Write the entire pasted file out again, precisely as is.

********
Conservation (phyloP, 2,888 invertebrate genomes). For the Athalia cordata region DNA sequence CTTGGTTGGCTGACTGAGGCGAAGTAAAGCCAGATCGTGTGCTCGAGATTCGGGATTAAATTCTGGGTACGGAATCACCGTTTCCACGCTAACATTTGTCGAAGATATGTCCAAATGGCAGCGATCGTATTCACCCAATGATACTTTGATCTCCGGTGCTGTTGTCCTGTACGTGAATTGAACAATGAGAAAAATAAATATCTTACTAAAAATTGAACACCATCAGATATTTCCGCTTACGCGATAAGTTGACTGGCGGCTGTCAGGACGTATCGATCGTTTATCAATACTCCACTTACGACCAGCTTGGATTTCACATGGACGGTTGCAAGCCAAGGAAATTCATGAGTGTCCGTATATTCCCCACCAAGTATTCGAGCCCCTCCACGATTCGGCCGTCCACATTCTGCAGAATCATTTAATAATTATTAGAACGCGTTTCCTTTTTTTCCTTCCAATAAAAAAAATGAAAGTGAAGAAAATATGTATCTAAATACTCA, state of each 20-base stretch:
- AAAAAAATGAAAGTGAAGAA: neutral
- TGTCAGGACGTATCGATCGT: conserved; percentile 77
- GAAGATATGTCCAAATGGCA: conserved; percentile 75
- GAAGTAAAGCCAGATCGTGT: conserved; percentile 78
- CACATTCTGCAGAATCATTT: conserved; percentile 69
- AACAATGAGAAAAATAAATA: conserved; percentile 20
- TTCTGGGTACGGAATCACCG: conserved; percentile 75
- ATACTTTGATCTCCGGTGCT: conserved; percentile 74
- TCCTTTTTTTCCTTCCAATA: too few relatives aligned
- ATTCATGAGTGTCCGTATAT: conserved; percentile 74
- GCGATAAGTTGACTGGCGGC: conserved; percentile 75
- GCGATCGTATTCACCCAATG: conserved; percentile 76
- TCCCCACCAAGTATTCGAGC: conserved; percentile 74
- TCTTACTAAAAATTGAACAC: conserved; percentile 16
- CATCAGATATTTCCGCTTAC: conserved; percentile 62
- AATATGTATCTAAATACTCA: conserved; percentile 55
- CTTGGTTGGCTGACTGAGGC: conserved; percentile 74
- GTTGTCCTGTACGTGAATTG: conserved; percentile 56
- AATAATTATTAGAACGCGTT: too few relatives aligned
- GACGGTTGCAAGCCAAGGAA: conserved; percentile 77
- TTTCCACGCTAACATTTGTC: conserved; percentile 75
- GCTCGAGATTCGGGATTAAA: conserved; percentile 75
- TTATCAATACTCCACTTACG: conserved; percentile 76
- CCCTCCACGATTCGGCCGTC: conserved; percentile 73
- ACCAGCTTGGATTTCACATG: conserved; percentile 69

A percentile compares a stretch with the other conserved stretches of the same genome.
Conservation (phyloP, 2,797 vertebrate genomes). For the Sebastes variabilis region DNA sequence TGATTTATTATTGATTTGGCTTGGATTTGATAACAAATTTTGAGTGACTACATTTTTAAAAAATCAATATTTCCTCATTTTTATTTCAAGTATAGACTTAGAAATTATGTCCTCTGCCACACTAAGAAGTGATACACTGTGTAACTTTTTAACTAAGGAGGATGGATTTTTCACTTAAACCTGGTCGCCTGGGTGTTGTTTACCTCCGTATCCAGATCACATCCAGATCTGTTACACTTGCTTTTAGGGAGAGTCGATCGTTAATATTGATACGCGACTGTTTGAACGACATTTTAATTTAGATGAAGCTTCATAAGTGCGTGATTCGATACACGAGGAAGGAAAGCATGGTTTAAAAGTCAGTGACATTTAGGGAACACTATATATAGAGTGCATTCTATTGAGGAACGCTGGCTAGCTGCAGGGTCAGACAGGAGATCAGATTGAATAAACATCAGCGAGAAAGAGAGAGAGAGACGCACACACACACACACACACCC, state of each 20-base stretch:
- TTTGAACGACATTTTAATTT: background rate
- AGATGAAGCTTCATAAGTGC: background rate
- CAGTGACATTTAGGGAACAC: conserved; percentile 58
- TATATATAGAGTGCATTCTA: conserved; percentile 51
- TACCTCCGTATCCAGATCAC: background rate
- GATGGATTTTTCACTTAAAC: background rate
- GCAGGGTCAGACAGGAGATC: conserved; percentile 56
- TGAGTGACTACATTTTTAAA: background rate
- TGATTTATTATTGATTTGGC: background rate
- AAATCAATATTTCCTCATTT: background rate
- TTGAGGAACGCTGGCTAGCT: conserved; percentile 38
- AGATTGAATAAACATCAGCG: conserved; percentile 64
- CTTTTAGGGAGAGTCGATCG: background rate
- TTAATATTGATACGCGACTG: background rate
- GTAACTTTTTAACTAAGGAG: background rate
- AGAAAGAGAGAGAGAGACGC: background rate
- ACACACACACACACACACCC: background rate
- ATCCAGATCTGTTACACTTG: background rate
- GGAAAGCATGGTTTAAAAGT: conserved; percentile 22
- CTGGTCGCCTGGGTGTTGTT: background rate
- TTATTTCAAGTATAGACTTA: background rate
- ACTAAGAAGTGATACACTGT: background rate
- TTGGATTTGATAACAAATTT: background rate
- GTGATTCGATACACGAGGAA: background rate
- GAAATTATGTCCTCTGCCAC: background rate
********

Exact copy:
Conservation (phyloP, 2,888 invertebrate genomes). For the Athalia cordata region DNA sequence CTTGGTTGGCTGACTGAGGCGAAGTAAAGCCAGATCGTGTGCTCGAGATTCGGGATTAAATTCTGGGTACGGAATCACCGTTTCCACGCTAACATTTGTCGAAGATATGTCCAAATGGCAGCGATCGTATTCACCCAATGATACTTTGATCTCCGGTGCTGTTGTCCTGTACGTGAATTGAACAATGAGAAAAATAAATATCTTACTAAAAATTGAACACCATCAGATATTTCCGCTTACGCGATAAGTTGACTGGCGGCTGTCAGGACGTATCGATCGTTTATCAATACTCCACTTACGACCAGCTTGGATTTCACATGGACGGTTGCAAGCCAAGGAAATTCATGAGTGTCCGTATATTCCCCACCAAGTATTCGAGCCCCTCCACGATTCGGCCGTCCACATTCTGCAGAATCATTTAATAATTATTAGAACGCGTTTCCTTTTTTTCCTTCCAATAAAAAAAATGAAAGTGAAGAAAATATGTATCTAAATACTCA, state of each 20-base stretch:
- AAAAAAATGAAAGTGAAGAA: neutral
- TGTCAGGACGTATCGATCGT: conserved; percentile 77
- GAAGATATGTCCAAATGGCA: conserved; percentile 75
- GAAGTAAAGCCAGATCGTGT: conserved; percentile 78
- CACATTCTGCAGAATCATTT: conserved; percentile 69
- AACAATGAGAAAAATAAATA: conserved; percentile 20
- TTCTGGGTACGGAATCACCG: conserved; percentile 75
- ATACTTTGATCTCCGGTGCT: conserved; percentile 74
- TCCTTTTTTTCCTTCCAATA: too few relatives aligned
- ATTCATGAGTGTCCGTATAT: conserved; percentile 74
- GCGATAAGTTGACTGGCGGC: conserved; percentile 75
- GCGATCGTATTCACCCAATG: conserved; percentile 76
- TCCCCACCAAGTATTCGAGC: conserved; percentile 74
- TCTTACTAAAAATTGAACAC: conserved; percentile 16
- CATCAGATATTTCCGCTTAC: conserved; percentile 62
- AATATGTATCTAAATACTCA: conserved; percentile 55
- CTTGGTTGGCTGACTGAGGC: conserved; percentile 74
- GTTGTCCTGTACGTGAATTG: conserved; percentile 56
- AATAATTATTAGAACGCGTT: too few relatives aligned
- GACGGTTGCAAGCCAAGGAA: conserved; percentile 77
- TTTCCACGCTAACATTTGTC: conserved; percentile 75
- GCTCGAGATTCGGGATTAAA: conserved; percentile 75
- TTATCAATACTCCACTTACG: conserved; percentile 76
- CCCTCCACGATTCGGCCGTC: conserved; percentile 73
- ACCAGCTTGGATTTCACATG: conserved; percentile 69

A percentile compares a stretch with the other conserved stretches of the same genome.
Conservation (phyloP, 2,797 vertebrate genomes). For the Sebastes variabilis region DNA sequence TGATTTATTATTGATTTGGCTTGGATTTGATAACAAATTTTGAGTGACTACATTTTTAAAAAATCAATATTTCCTCATTTTTATTTCAAGTATAGACTTAGAAATTATGTCCTCTGCCACACTAAGAAGTGATACACTGTGTAACTTTTTAACTAAGGAGGATGGATTTTTCACTTAAACCTGGTCGCCTGGGTGTTGTTTACCTCCGTATCCAGATCACATCCAGATCTGTTACACTTGCTTTTAGGGAGAGTCGATCGTTAATATTGATACGCGACTGTTTGAACGACATTTTAATTTAGATGAAGCTTCATAAGTGCGTGATTCGATACACGAGGAAGGAAAGCATGGTTTAAAAGTCAGTGACATTTAGGGAACACTATATATAGAGTGCATTCTATTGAGGAACGCTGGCTAGCTGCAGGGTCAGACAGGAGATCAGATTGAATAAACATCAGCGAGAAAGAGAGAGAGAGACGCACACACACACACACACACCC, state of each 20-base stretch:
- TTTGAACGACATTTTAATTT: background rate
- AGATGAAGCTTCATAAGTGC: background rate
- CAGTGACATTTAGGGAACAC: conserved; percentile 58
- TATATATAGAGTGCATTCTA: conserved; percentile 51
- TACCTCCGTATCCAGATCAC: background rate
- GATGGATTTTTCACTTAAAC: background rate
- GCAGGGTCAGACAGGAGATC: conserved; percentile 56
- TGAGTGACTACATTTTTAAA: background rate
- TGATTTATTATTGATTTGGC: background rate
- AAATCAATATTTCCTCATTT: background rate
- TTGAGGAACGCTGGCTAGCT: conserved; percentile 38
- AGATTGAATAAACATCAGCG: conserved; percentile 64
- CTTTTAGGGAGAGTCGATCG: background rate
- TTAATATTGATACGCGACTG: background rate
- GTAACTTTTTAACTAAGGAG: background rate
- AGAAAGAGAGAGAGAGACGC: background rate
- ACACACACACACACACACCC: background rate
- ATCCAGATCTGTTACACTTG: background rate
- GGAAAGCATGGTTTAAAAGT: conserved; percentile 22
- CTGGTCGCCTGGGTGTTGTT: background rate
- TTATTTCAAGTATAGACTTA: background rate
- ACTAAGAAGTGATACACTGT: background rate
- TTGGATTTGATAACAAATTT: background rate
- GTGATTCGATACACGAGGAA: background rate
- GAAATTATGTCCTCTGCCAC: background rate